Let life be a bowl of melted ice cream. — Sean Daley
I grew up in South Central Los Angeles, right on the corner of King and Normandie, the heart of the ‘hood. Hollywood and the media likes to portray my old neighborhood as a land of gang violence and drug wars, and admittedly, there is a lot of truth in that. However, that’s not what I saw. That’s not what I experienced. South Central LA, for better or worse, is just one of many communities around the world caught up in the beautiful struggle.
Without a doubt there is an ugliness to urban life (and life in general). Some cities are worse off than others, everything from street drugs, to prostitution, disease, unemployment, to systemic disenfranchisement. Yet mixed in with all this ugliness are some genuinely amazing people. Most of them are just trying to get by, building lives out of what has been offered.
I grew up next door and played video games daily with two brothers. The younger being a crack-baby. We never once spoke about that little detail and it in no way changed how we felt about each other. We are still good friends to this day. The older brother has pretty much spent his entire life slogging through 50+ hour workweeks at a supermarket to pay rent and medical bills for his younger brother. He’s still single and as far as I know never had a serious girlfriend. He’s dedicated nearly every waking hour to making sure his younger brother has some semblance of a normal life. There is a sadness here, but also something so extremely beautiful…
My elementary school was approximately 90% Hispanic, I was part of the other 10%. My classmates were mostly all first generation Mexican-Americans. I remember visiting their homes and meeting their families. My Spanish was terrible then and remains so now, but that’s how we had to communicate. Just more details we never spoke of, but they probably didn’t enter the U.S. according to government protocol. They went about life as normally as they could, taking jobs as house cleaners, gardeners, cashiers, fry chefs, construction workers and mechanics. They loved, fought and prayed the same as all catholic-American families do, but at any moment, it could have all been ripped apart. Living illegal always carries such threats, but the rewards may indeed be worth the risks. I’m very proud to say that all of us from that inner city, immigrant-populated elementary school have gone on to make very good and stable lives for ourselves. And now a second generation of South Central Mexican-Americans are building upon the sacrifices of their parents and grandparents. Roses are growing up through the concrete of Spanish LA and it is truly a beautiful thing.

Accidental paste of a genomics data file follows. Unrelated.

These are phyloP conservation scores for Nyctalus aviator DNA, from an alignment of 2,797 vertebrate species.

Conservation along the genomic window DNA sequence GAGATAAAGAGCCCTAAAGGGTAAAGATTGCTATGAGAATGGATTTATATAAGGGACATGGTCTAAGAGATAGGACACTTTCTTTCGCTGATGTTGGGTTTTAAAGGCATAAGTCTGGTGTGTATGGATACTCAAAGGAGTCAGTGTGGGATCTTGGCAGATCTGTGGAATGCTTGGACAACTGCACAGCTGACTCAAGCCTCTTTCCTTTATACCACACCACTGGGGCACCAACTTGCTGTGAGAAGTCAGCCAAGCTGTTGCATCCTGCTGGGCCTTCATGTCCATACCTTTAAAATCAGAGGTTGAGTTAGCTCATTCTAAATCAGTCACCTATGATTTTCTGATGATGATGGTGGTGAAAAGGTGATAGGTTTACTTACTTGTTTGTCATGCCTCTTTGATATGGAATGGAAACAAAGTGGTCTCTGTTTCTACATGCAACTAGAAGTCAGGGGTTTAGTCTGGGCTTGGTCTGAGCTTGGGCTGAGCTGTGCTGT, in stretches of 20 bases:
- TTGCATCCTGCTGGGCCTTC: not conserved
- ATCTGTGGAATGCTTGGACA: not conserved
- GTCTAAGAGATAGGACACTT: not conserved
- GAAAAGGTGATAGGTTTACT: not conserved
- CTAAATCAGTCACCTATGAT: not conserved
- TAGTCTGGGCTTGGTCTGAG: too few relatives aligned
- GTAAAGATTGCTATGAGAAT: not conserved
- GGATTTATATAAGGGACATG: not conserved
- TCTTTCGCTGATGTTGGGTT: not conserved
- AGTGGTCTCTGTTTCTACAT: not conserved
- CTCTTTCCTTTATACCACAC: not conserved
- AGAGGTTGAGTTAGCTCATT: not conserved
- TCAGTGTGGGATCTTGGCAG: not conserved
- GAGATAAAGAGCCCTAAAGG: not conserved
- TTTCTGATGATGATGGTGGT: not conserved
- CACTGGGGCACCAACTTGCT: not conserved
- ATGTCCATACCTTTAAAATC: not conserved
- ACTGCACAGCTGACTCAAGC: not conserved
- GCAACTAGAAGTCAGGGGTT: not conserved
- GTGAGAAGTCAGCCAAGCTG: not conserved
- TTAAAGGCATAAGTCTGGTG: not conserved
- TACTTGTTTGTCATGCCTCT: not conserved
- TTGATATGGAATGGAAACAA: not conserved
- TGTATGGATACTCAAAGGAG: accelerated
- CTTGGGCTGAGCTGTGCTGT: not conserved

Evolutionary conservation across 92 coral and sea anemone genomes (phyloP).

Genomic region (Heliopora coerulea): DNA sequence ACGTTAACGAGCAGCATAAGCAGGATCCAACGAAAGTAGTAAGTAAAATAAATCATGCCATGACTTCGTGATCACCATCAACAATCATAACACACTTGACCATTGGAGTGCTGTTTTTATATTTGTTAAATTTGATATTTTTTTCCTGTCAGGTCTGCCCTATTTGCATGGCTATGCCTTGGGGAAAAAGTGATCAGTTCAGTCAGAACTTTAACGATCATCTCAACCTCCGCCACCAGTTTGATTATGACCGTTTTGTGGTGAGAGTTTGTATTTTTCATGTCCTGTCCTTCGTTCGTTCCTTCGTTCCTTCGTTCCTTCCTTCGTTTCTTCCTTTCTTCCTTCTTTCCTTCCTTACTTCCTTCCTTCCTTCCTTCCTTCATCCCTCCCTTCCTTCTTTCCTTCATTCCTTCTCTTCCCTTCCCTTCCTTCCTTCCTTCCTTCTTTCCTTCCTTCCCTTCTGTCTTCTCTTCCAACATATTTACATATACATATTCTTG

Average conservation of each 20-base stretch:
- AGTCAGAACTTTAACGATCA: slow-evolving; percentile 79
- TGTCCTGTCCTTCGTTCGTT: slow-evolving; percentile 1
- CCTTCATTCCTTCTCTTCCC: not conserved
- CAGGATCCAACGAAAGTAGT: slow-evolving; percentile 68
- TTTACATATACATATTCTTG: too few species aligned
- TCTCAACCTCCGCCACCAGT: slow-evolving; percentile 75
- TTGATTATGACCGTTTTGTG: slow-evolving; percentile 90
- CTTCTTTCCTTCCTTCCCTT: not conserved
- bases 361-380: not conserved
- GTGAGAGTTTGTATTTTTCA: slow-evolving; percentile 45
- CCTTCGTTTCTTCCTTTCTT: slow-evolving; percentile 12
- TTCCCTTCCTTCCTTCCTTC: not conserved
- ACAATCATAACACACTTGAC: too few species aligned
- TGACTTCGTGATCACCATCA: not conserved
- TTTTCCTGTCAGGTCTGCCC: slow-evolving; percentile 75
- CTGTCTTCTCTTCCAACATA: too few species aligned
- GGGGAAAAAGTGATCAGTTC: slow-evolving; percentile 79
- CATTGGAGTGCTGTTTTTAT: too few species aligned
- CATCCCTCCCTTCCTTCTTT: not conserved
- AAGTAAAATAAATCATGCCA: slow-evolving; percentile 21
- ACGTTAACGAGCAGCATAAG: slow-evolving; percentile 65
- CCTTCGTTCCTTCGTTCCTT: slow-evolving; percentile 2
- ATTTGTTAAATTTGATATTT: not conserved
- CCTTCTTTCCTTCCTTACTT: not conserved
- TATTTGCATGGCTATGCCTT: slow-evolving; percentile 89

It may not be perfect, and there is a lot of pain involved, but even an ugly existence can be enjoyable. And in some ways sweeter.
Perhaps my tastes are a bit perturbed, but a bowl of melted ice cream is a lot more appetizing than a perfect scoop. There’s no frosty bite and the silkiness is more pleasing to the tongue. It’s not how ice cream is meant to be consumed, but it still tastes great.